Are you comfortable?

By Benjamin Newmark, Naples, FL
Essays 2017

MyLife Essay Contest 2017

I ask you a question: are you comfortable? are you comfortable where you are holding with your Yidishkiet?….your level of observance?….the progress you have made?….the Mitzvot and learning you have done?

What is comfortable? If we were playing charades how would we show what comfortable looks like?  Most likely a physical representation of being comfortable would be sitting perfectly still or relaxing, perhaps even reclined or snuggled up in a blanket.

Financially comfortable may be described as having enough to not work as much or so hard.

In a relationship being comfortable could be described as “just being yourself” or not having to put in so much effort yet still able to enjoy the benefits.

What is uncomfortable? The charade may look something such as this; someone not being able to sit still, aggravated or anxious, even wanting to run away.

Financial discomfort often causes a person to work harder toward success.

The discomfort in a relationship between people could manifest itself in many ways often causing an individual or both parties (preferred) to put in the extra work with focus on achieving a unity leading to a successful relationship.

The charade we mentioned above for physical comfort i.e. not moving appears on a larger scale closer to death, just wrapped up laying in the ground as opposed to the physical discomfort being closer to “being alive” i.e. moving, agitated, trying to get somewhere else. In the physical world we are tasked by the King with a job…perhaps comfort is loafing.

Financial comfort is known to be caused by a great deal of hard work with the exception of a person blessed to be born into wealth. People whom strive for financial comfort often obsess at growing their wealth, managing their investments and diligently redirecting their earnings toward greater success. Many never achieve the level of success they have strived for, however the hard work most often does pay off in the end, especially comparing it to where they started.

When people enter a relationship with success in mind they understand realistically there is going to be great deal of hard work involved. A certain amount of compromise will be involved in obtaining the desired result IE “the big picture.” Even if there is great discomfort or growing pains, if they are serious about success they hang in there and continue to put forth their greatest effort in obtaining unity with their partner. Occasionally there may be shortcoming or failures on the path of its growth, but with success in mind these can be mended and strengthen the relationship.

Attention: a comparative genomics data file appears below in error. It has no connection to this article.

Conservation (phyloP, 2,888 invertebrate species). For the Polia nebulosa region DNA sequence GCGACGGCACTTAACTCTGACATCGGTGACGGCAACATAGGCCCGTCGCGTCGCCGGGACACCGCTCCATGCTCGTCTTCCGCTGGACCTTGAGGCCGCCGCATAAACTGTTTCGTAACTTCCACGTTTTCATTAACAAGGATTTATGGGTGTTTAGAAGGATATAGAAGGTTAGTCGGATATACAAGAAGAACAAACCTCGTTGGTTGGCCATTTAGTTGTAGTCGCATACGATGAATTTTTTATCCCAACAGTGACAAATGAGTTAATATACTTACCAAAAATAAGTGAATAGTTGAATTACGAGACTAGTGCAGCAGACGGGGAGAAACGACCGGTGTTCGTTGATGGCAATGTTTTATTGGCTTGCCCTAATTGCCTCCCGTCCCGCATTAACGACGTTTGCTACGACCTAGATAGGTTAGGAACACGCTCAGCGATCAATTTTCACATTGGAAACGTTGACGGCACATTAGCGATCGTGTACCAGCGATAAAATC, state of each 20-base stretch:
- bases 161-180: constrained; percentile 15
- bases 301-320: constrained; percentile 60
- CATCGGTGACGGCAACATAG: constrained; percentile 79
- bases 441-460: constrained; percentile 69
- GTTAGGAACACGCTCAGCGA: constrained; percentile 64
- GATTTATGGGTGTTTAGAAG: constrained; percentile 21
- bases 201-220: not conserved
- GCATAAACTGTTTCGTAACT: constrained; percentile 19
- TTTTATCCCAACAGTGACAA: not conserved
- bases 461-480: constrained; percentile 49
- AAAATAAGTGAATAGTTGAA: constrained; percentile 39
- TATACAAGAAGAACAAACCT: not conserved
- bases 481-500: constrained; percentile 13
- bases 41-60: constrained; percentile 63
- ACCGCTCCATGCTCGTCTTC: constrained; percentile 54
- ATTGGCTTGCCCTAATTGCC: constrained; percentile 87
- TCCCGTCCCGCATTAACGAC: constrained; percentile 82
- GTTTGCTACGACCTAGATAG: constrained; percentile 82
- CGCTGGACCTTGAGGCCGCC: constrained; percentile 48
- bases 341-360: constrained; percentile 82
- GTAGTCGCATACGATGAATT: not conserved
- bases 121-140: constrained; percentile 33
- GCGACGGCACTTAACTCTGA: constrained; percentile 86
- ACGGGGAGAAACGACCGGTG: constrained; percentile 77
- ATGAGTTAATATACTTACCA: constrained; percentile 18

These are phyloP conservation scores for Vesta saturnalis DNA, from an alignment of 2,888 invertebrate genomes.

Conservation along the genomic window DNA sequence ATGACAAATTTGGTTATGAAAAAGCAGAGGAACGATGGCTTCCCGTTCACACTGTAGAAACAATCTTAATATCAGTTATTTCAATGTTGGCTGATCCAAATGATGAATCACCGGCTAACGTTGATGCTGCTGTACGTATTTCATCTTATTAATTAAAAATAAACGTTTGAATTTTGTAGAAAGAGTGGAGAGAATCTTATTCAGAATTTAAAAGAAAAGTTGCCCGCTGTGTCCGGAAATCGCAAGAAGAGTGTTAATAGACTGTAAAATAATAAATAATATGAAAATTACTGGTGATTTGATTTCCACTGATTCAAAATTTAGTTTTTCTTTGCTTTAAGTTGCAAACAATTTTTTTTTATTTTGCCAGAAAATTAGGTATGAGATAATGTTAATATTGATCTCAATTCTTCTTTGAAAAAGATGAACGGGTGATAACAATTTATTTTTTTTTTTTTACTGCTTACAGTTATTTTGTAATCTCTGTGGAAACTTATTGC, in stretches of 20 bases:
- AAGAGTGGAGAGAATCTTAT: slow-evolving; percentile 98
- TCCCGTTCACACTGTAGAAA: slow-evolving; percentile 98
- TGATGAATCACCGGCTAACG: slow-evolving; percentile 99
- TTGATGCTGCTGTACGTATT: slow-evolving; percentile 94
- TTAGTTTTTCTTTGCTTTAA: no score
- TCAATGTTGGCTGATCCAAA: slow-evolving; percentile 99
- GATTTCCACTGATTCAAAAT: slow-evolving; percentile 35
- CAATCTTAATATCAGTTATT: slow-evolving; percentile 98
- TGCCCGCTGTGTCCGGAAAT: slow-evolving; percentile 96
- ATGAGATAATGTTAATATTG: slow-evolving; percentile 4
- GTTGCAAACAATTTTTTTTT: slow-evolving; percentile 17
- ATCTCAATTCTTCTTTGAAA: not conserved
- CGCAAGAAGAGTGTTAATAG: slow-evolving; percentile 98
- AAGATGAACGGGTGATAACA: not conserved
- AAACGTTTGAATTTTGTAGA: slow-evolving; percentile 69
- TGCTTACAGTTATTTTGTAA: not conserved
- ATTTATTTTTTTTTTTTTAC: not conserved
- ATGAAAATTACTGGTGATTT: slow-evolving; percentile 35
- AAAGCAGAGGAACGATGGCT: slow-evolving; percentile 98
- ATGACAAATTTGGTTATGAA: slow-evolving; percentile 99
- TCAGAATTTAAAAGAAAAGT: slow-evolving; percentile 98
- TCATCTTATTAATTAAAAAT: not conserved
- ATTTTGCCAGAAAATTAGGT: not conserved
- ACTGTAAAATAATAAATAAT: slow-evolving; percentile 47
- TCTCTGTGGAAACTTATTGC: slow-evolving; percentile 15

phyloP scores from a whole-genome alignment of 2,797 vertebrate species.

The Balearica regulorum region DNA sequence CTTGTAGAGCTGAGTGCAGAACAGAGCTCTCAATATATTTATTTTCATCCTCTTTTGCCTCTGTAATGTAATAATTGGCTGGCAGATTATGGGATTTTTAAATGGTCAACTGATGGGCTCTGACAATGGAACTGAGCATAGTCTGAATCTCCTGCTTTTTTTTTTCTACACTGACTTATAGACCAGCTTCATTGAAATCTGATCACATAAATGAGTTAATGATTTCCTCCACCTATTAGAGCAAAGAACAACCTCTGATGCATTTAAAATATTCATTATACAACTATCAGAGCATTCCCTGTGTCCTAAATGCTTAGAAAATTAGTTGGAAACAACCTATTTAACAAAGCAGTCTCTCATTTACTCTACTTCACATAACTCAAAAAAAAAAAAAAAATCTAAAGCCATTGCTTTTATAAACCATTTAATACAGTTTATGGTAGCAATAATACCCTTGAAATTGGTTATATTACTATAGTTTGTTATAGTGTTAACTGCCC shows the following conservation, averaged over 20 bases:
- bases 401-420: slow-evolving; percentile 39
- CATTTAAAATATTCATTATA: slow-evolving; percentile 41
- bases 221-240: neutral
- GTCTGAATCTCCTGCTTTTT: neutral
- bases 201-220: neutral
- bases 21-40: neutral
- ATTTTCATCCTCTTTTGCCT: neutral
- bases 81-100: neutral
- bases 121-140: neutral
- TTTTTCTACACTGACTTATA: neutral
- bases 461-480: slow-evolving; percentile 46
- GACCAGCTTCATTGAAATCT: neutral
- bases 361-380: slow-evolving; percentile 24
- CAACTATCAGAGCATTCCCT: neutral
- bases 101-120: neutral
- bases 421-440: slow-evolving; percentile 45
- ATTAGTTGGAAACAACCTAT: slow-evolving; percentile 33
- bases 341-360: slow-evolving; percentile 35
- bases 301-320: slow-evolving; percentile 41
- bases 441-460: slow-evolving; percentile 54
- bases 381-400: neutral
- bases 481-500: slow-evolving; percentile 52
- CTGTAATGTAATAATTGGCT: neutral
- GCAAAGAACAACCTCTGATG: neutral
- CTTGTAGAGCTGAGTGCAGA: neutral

I ask you now to take deeper accounting from within and ask, “Are You Comfortable?”

If you are comfortable you are not growing, not moving forward, not making progress.

Perhaps life begins at the end of your comfort zone. A baby appears to be very comfortable in the womb.

Perhaps the feeling of being comfortable is tool of deception by the yetzer hara, possibly as an attempt to make you think “you made it,” you have achieved success.  An example of this is a pauper whom obtains a shack with a minimal amount of provisions and becomes content; he has forgotten his initial dream …to become a nobleman. Has he has found comfort….or has he settled?

Great news… as the caterpillar spins their cocoon, sometimes soft, sometimes hard, it appears content in a place of comfort…isolated, appearing withdrawn from its source.

With the help of Hashem and through very hard work the caterpillar is able to not only break out of the cocoon, but actually transforms into a greater and more beautiful life form … a butterfly. The caterpillar reborn in a greater form now must continue to vigorously move to keep their life momentum going, resting its tired wings just enough to forge forward on its mission.

May we take to heart the blessings that we are given each and every day and continue to give thanks to the Hashem for giving us the ability to continually break out of our own cocoon’s and have the renewed alacrity to spread our spiritual wings and never be content with where we are holding.